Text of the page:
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In lagrangian mechanics, where $L=T-U$ and the lagrangian formulation is $ \frac{d}{dt}\big( \frac{\partial L}{\partial \dot{q_i}}\big)-\frac{\partial L}{\partial {q_i}}=F_i$, where $F$ is the non-conservative force.

My question is if I want to find out the above equation for a given problem then the $q_i$ should be written for every term in which the system is expressed. Like if I want to write the equation for a pendulum then the $q_i$ will be the angle displacement.

So for example in a double pendulum there will be two angles $\phi ,\theta $ for the respective rods than the equation in lagrangian formalism will be $$\frac{dL}{dt}(\frac{\partial L}{\partial \dot{\phi}}+\frac{\partial L}{ \partial \dot{\theta}})+\frac{\partial L}{\partial \theta}+\frac{\partial L}{\partial \phi}=0$$ is this correct?

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  • $\begingroup$ Even though you are right, The E-L equations for both the coordinates are individually $0$ too, you are just doing $0+0$, also $F_i$ in your equations is a non conservative force $\endgroup$ – Oswald Jul 3 '16 at 8:20
  • $\begingroup$ Every post on this site is a question so there's no need to remind the readers that the question is a question in the title. Please see our FAQ on writing good titles. $\endgroup$ – DanielSank Jul 3 '16 at 15:32
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No, you get a separate Euler-Lagrange equation for each individual degree of freedom, i.e. a system of simultaneous equations. So in your example,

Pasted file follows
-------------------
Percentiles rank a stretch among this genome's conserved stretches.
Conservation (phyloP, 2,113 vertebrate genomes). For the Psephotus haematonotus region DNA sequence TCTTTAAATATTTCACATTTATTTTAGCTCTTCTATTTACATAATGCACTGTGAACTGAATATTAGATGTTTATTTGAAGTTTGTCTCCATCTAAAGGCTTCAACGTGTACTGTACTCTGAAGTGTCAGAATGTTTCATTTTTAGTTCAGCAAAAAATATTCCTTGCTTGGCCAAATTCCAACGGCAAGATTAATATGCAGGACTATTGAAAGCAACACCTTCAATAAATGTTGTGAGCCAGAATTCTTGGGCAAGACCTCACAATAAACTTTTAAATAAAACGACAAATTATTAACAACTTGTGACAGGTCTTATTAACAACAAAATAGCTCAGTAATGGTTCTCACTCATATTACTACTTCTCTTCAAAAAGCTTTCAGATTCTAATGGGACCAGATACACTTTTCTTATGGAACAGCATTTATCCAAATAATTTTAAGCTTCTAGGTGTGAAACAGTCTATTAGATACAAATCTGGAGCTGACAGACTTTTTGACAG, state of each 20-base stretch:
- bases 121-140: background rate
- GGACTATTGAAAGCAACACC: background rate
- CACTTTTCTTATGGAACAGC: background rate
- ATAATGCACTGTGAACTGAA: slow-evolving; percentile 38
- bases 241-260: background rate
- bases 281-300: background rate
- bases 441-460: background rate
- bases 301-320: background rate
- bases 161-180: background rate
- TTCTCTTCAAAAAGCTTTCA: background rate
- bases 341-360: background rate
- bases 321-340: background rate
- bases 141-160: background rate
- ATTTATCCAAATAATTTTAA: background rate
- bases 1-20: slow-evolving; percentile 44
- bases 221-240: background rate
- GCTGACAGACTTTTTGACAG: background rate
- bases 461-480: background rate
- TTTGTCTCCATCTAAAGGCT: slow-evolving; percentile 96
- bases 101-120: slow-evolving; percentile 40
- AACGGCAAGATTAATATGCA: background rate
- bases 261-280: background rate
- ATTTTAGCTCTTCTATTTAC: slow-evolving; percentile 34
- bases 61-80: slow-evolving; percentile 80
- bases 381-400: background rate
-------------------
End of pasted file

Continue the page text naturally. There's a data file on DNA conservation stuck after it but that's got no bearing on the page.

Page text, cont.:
\begin{align} \frac{d}{dt}\left(\frac{\partial L}{\partial \dot{\theta}}\right)-\frac{\partial L}{\partial \theta} &= 0, \,\mathrm{and} \\ \frac{d}{dt}\left(\frac{\partial L}{\partial \dot{\phi}}\right)-\frac{\partial L}{\partial \phi} &= 0 \end{align}

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  • $\begingroup$ but why are these $q_i $is in the equation @lemon $\endgroup$ – Boris Jul 3 '16 at 8:25
  • $\begingroup$ @Boris I don't understand what you're asking... $\endgroup$ – lemon Jul 3 '16 at 8:26
  • $\begingroup$ $\frac{d}{dt}\big( \frac{\partial L}{\partial \dot{q_i}}\big)-\frac{\partial L}{\partial {q_i}}=F_i$ for what are these 'i' in this equation @lemon $\endgroup$ – Boris Jul 3 '16 at 8:28
  • $\begingroup$ $q_1=\theta,\,q_2=\phi$. So set $i=1$ and you get the first equation I give above, and set $i=2$ and you get the second. They are not to be interpreted as Einstein summation... $\endgroup$ – lemon Jul 3 '16 at 8:31

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